Incidents of Fraud against RSLs in Scotland

Published

11 December 2019

Updated

11 December 2019

Incidents of Fraud against RSLs in Scotland

Dear colleague

I am writing to you to alert you to a matter that has recently come to our attention.

A small number of RSLs have told us they have been the subject of fraud and/or attempted fraud. Fraud remains a problem for RSLs and as the operational environment changes, many traditional types of fraud still exist but others are becoming more sophisticated. The annex to this letter provides examples of some of the different types of fraud that have been notified to us.

Regulatory Standard 3 requires each RSL to ensure security of assets.

Regulatory Standard 4 requires each RSL to ensure they identify risks that might prevent it from achieving the RSL’s purpose and have effective strategies and systems for risk management and mitigation, internal control and audit.

Many RSLs have effective risk management arrangements, however given the targeting of the sector, it is appropriate for RSLs to review the adequacy of the procedures in place to minimise the risks of any attempts at fraud from being successful.

Ensuring that there is senior-level focus on managing these risks, and devoting appropriate time and resource to doing so, will help to safeguard the interests of tenants and service users and maintain effective internal controls in this area.

If you uncover any activities that you believe to be fraudulent, you should continue to advise us through our notifiable events process.

I should be grateful if you would draw this advice to the attention of the appropriate staff within your organisation.

If you have any questions on this matter please get in touch with the lead regulator for your organisation or contact us.

Yours Sincerely

 


Ian Brennan
Director of Regulation

Annex

Impersonation

In this type of fraud, the fraudster will impersonate a member of staff from within the organisation, generally the senior officer. The fraudster will send an email requesting a payment be made that will appear to be a genuine request from that member of staff. The email or a subsequent email will provide the bank details that would see a transfer of funds being made to the fraudster’s account.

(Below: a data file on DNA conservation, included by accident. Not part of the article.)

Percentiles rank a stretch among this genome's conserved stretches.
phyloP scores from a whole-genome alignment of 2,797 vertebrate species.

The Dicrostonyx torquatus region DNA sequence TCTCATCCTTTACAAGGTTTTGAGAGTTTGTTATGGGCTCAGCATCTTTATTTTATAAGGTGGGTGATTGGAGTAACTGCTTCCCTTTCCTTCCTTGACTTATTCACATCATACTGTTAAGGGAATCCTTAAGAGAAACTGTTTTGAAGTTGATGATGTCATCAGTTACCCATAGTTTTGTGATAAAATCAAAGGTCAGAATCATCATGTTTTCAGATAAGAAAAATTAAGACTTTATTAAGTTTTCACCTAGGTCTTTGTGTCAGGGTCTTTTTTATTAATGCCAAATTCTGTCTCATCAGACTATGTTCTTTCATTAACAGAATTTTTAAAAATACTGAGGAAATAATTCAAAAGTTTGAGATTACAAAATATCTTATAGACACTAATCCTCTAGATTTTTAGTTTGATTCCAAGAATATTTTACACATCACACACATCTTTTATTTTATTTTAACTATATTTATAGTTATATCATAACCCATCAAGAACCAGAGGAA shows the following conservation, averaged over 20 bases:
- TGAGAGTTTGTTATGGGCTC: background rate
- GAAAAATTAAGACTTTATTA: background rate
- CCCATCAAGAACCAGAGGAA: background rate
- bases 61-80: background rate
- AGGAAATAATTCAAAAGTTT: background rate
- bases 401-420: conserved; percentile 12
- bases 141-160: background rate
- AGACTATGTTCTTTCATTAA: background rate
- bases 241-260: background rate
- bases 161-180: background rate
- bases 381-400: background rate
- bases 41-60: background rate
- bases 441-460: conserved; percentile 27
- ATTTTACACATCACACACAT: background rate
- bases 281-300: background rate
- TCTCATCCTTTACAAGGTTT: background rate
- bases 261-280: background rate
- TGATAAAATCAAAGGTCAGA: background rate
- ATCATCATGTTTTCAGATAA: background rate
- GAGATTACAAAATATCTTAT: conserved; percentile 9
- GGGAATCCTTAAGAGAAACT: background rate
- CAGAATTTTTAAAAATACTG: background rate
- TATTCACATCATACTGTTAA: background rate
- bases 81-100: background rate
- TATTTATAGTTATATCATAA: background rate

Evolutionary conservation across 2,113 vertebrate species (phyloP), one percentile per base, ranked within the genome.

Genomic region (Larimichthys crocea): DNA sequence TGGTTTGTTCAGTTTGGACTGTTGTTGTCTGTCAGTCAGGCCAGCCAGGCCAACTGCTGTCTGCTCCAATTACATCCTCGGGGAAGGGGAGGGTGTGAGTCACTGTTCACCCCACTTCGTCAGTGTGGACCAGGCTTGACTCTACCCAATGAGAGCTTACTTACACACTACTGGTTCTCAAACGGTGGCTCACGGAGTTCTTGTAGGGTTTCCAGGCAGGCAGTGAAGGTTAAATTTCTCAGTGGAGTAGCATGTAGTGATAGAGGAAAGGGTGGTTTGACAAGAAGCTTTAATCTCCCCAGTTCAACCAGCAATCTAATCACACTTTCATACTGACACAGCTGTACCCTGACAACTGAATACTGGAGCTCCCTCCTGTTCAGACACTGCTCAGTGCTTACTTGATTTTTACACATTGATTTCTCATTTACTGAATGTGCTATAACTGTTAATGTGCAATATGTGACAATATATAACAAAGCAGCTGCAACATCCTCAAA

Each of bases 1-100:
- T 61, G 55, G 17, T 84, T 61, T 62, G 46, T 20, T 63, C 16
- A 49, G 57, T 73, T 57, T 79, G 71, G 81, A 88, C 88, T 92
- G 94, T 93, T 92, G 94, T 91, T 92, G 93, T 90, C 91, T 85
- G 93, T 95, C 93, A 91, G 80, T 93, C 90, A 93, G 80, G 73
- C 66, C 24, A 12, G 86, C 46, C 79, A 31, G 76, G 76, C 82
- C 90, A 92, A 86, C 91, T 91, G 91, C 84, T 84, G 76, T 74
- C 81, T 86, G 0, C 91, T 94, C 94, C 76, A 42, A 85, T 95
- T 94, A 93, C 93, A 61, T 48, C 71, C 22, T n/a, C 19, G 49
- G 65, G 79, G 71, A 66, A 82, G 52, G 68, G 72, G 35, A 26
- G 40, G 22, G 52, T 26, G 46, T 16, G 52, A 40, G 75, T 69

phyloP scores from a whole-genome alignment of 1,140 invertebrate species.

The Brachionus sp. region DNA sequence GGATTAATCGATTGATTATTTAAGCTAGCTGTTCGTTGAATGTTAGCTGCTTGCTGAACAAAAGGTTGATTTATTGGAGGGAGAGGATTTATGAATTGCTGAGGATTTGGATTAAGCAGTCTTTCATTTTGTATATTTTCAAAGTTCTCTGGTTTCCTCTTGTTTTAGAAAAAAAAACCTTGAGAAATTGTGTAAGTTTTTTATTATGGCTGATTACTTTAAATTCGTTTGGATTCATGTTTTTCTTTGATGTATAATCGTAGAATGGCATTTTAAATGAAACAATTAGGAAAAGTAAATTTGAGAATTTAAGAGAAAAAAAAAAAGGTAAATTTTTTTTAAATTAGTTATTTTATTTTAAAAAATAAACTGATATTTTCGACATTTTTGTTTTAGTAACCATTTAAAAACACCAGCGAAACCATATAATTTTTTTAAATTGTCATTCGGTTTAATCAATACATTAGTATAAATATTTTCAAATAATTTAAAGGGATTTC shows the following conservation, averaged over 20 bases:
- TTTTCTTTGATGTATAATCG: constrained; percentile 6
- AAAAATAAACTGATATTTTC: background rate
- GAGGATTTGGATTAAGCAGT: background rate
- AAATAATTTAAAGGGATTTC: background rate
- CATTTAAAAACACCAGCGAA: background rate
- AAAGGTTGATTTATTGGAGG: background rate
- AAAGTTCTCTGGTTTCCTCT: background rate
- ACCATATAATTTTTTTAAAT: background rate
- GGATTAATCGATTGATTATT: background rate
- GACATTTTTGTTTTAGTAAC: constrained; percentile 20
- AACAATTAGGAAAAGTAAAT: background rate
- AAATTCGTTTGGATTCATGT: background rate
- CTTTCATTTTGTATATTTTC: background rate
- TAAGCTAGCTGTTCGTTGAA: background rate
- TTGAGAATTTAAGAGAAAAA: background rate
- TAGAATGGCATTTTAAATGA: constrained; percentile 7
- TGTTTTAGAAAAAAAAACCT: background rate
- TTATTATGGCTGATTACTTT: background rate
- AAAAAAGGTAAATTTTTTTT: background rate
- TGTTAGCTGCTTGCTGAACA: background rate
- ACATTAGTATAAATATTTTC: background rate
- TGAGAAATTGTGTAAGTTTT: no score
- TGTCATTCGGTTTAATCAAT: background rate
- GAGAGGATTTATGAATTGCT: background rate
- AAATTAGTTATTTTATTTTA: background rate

Mandate Fraud

For this type of fraud, the fraudster will make contact and request that payment details for one of your supplier or contractor organisations be updated. A failure to have sufficient checks in place to ensure that the request is genuine will see the payment being forwarded to the fraudster’s bank account.

Fraudulent Cheques

This will see a false cheque drawn on the RSL’s bank account being presented at a high street clearing bank. The false cheque could either have been created by the fraudster, be as a result of a cheque book that was issued by the bank to the RSL being intercepted, or it could be a genuine cheque but with a signatory who lacks the authority to sign cheques.

Overcharging or Double Billing by a Contractor

These frauds occur when a contractor issues an invoice for work that has not yet been completed or where a customer is charged twice for the same product or service. There is a greater risk of this occurring where milestone agreements are in place that determine when payments should be made.

Fraudulent Claiming of Expenses

This is a fraud perpetuated by a member of staff, which will see the fraudulent claiming of expenses not permitted by the organisation’s policy. The risk of this is increased where there is insufficient segregation of duties.

Online Banking

Internet Banking Fraud is a fraud or theft committed using online technology to illegally remove money from a bank account and/or transfer money to an account in a different bank. Internet Banking Fraud is a form of identity theft and is usually made possible through techniques such as phishing

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